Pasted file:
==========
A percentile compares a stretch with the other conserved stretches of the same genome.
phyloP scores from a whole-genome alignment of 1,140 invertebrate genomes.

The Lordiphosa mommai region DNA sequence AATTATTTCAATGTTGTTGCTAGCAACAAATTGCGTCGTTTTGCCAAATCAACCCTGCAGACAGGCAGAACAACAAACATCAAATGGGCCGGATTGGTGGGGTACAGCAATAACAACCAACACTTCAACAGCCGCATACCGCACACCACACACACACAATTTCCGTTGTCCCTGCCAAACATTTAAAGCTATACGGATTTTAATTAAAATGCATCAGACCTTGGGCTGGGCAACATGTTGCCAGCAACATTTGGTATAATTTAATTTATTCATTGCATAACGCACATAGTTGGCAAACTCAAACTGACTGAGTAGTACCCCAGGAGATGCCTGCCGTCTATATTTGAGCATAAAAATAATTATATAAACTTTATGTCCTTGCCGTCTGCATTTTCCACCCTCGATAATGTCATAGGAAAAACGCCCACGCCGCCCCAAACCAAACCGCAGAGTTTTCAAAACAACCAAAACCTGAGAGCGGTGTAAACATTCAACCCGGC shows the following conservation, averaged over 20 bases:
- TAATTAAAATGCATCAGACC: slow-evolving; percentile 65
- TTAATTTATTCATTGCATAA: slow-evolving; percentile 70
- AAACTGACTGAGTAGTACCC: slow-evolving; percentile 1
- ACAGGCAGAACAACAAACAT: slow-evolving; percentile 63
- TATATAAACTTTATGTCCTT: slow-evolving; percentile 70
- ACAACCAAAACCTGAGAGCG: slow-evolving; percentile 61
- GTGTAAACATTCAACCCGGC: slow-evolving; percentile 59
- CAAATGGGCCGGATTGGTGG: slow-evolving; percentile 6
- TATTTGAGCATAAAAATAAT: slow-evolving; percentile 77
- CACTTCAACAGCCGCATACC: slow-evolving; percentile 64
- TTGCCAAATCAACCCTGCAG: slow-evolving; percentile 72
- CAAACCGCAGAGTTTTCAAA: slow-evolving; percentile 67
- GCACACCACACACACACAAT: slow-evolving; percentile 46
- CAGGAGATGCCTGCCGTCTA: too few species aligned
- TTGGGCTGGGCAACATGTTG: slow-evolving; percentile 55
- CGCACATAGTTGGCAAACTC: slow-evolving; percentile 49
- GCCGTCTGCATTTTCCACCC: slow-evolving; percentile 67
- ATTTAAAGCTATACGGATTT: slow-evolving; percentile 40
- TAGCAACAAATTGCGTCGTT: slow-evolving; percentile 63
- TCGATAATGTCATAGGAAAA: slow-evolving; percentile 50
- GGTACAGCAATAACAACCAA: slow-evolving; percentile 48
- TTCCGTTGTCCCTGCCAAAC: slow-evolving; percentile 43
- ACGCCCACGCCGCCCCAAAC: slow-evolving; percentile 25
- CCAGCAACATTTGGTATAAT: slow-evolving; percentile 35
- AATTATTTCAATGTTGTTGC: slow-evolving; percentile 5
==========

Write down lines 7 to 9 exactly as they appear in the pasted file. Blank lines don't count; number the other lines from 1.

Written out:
- ACAGGCAGAACAACAAACAT: slow-evolving; percentile 63
- TATATAAACTTTATGTCCTT: slow-evolving; percentile 70
- ACAACCAAAACCTGAGAGCG: slow-evolving; percentile 61